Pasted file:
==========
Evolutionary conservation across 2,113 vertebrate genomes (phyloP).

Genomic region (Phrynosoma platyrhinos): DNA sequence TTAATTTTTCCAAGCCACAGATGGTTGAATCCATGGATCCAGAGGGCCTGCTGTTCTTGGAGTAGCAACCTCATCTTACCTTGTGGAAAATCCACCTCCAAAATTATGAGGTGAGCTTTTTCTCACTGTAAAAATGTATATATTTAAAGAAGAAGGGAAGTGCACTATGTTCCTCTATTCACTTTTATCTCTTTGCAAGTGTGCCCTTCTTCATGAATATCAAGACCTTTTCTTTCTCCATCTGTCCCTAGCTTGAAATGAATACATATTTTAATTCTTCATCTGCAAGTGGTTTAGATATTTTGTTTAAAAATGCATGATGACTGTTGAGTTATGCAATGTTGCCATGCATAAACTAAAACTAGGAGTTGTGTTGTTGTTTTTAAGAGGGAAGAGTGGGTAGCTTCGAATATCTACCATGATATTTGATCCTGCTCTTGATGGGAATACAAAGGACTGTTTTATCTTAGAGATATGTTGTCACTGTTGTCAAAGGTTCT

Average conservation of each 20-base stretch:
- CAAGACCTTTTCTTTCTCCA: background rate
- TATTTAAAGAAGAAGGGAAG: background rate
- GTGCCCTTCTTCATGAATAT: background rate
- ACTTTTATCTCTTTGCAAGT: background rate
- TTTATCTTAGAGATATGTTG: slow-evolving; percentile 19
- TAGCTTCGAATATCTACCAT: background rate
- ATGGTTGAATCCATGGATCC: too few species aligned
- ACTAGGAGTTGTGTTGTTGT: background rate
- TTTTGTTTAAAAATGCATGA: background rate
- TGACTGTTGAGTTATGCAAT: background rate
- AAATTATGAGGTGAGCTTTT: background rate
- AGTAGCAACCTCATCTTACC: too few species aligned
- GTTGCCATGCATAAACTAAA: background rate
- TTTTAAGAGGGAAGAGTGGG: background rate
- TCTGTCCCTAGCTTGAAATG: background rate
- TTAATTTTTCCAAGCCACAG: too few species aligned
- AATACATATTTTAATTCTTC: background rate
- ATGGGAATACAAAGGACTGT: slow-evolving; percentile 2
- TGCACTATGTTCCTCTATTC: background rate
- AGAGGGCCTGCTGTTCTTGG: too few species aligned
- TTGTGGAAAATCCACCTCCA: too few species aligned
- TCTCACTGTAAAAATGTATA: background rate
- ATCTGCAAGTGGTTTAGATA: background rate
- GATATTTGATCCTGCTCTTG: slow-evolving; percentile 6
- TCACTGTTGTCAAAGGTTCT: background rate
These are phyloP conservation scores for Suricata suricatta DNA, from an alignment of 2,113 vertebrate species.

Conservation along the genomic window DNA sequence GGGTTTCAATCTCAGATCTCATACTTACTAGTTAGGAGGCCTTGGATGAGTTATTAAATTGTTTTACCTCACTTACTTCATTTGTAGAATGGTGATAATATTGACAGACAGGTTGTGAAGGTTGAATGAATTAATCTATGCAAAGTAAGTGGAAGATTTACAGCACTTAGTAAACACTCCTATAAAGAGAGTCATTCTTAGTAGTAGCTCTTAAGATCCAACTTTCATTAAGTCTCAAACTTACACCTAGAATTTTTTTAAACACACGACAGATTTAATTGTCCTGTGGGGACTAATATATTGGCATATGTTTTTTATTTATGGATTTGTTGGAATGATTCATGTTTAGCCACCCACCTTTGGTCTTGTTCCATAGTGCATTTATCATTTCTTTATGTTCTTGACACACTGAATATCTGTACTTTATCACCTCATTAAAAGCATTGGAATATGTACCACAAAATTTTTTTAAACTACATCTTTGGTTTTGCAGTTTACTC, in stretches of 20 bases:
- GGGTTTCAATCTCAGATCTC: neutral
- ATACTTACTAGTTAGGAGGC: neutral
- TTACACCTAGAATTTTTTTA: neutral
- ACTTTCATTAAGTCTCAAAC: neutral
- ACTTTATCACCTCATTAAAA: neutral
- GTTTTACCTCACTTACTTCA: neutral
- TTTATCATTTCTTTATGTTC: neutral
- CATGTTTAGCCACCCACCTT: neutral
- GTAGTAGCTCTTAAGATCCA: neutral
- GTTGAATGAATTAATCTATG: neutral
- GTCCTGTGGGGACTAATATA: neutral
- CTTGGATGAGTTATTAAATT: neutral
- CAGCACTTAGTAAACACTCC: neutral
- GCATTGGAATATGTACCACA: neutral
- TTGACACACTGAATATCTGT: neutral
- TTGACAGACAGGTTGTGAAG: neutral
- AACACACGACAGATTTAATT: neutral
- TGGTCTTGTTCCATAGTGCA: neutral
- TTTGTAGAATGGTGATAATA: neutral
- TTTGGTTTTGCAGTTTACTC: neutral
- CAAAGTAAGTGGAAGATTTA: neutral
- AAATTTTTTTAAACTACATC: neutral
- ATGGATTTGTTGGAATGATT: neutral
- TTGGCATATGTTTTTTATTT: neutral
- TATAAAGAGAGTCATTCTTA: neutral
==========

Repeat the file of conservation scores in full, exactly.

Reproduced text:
Evolutionary conservation across 2,113 vertebrate genomes (phyloP).

Genomic region (Phrynosoma platyrhinos): DNA sequence TTAATTTTTCCAAGCCACAGATGGTTGAATCCATGGATCCAGAGGGCCTGCTGTTCTTGGAGTAGCAACCTCATCTTACCTTGTGGAAAATCCACCTCCAAAATTATGAGGTGAGCTTTTTCTCACTGTAAAAATGTATATATTTAAAGAAGAAGGGAAGTGCACTATGTTCCTCTATTCACTTTTATCTCTTTGCAAGTGTGCCCTTCTTCATGAATATCAAGACCTTTTCTTTCTCCATCTGTCCCTAGCTTGAAATGAATACATATTTTAATTCTTCATCTGCAAGTGGTTTAGATATTTTGTTTAAAAATGCATGATGACTGTTGAGTTATGCAATGTTGCCATGCATAAACTAAAACTAGGAGTTGTGTTGTTGTTTTTAAGAGGGAAGAGTGGGTAGCTTCGAATATCTACCATGATATTTGATCCTGCTCTTGATGGGAATACAAAGGACTGTTTTATCTTAGAGATATGTTGTCACTGTTGTCAAAGGTTCT

Average conservation of each 20-base stretch:
- CAAGACCTTTTCTTTCTCCA: background rate
- TATTTAAAGAAGAAGGGAAG: background rate
- GTGCCCTTCTTCATGAATAT: background rate
- ACTTTTATCTCTTTGCAAGT: background rate
- TTTATCTTAGAGATATGTTG: slow-evolving; percentile 19
- TAGCTTCGAATATCTACCAT: background rate
- ATGGTTGAATCCATGGATCC: too few species aligned
- ACTAGGAGTTGTGTTGTTGT: background rate
- TTTTGTTTAAAAATGCATGA: background rate
- TGACTGTTGAGTTATGCAAT: background rate
- AAATTATGAGGTGAGCTTTT: background rate
- AGTAGCAACCTCATCTTACC: too few species aligned
- GTTGCCATGCATAAACTAAA: background rate
- TTTTAAGAGGGAAGAGTGGG: background rate
- TCTGTCCCTAGCTTGAAATG: background rate
- TTAATTTTTCCAAGCCACAG: too few species aligned
- AATACATATTTTAATTCTTC: background rate
- ATGGGAATACAAAGGACTGT: slow-evolving; percentile 2
- TGCACTATGTTCCTCTATTC: background rate
- AGAGGGCCTGCTGTTCTTGG: too few species aligned
- TTGTGGAAAATCCACCTCCA: too few species aligned
- TCTCACTGTAAAAATGTATA: background rate
- ATCTGCAAGTGGTTTAGATA: background rate
- GATATTTGATCCTGCTCTTG: slow-evolving; percentile 6
- TCACTGTTGTCAAAGGTTCT: background rate
These are phyloP conservation scores for Suricata suricatta DNA, from an alignment of 2,113 vertebrate species.

Conservation along the genomic window DNA sequence GGGTTTCAATCTCAGATCTCATACTTACTAGTTAGGAGGCCTTGGATGAGTTATTAAATTGTTTTACCTCACTTACTTCATTTGTAGAATGGTGATAATATTGACAGACAGGTTGTGAAGGTTGAATGAATTAATCTATGCAAAGTAAGTGGAAGATTTACAGCACTTAGTAAACACTCCTATAAAGAGAGTCATTCTTAGTAGTAGCTCTTAAGATCCAACTTTCATTAAGTCTCAAACTTACACCTAGAATTTTTTTAAACACACGACAGATTTAATTGTCCTGTGGGGACTAATATATTGGCATATGTTTTTTATTTATGGATTTGTTGGAATGATTCATGTTTAGCCACCCACCTTTGGTCTTGTTCCATAGTGCATTTATCATTTCTTTATGTTCTTGACACACTGAATATCTGTACTTTATCACCTCATTAAAAGCATTGGAATATGTACCACAAAATTTTTTTAAACTACATCTTTGGTTTTGCAGTTTACTC, in stretches of 20 bases:
- GGGTTTCAATCTCAGATCTC: neutral
- ATACTTACTAGTTAGGAGGC: neutral
- TTACACCTAGAATTTTTTTA: neutral
- ACTTTCATTAAGTCTCAAAC: neutral
- ACTTTATCACCTCATTAAAA: neutral
- GTTTTACCTCACTTACTTCA: neutral
- TTTATCATTTCTTTATGTTC: neutral
- CATGTTTAGCCACCCACCTT: neutral
- GTAGTAGCTCTTAAGATCCA: neutral
- GTTGAATGAATTAATCTATG: neutral
- GTCCTGTGGGGACTAATATA: neutral
- CTTGGATGAGTTATTAAATT: neutral
- CAGCACTTAGTAAACACTCC: neutral
- GCATTGGAATATGTACCACA: neutral
- TTGACACACTGAATATCTGT: neutral
- TTGACAGACAGGTTGTGAAG: neutral
- AACACACGACAGATTTAATT: neutral
- TGGTCTTGTTCCATAGTGCA: neutral
- TTTGTAGAATGGTGATAATA: neutral
- TTTGGTTTTGCAGTTTACTC: neutral
- CAAAGTAAGTGGAAGATTTA: neutral
- AAATTTTTTTAAACTACATC: neutral
- ATGGATTTGTTGGAATGATT: neutral
- TTGGCATATGTTTTTTATTT: neutral
- TATAAAGAGAGTCATTCTTA: neutral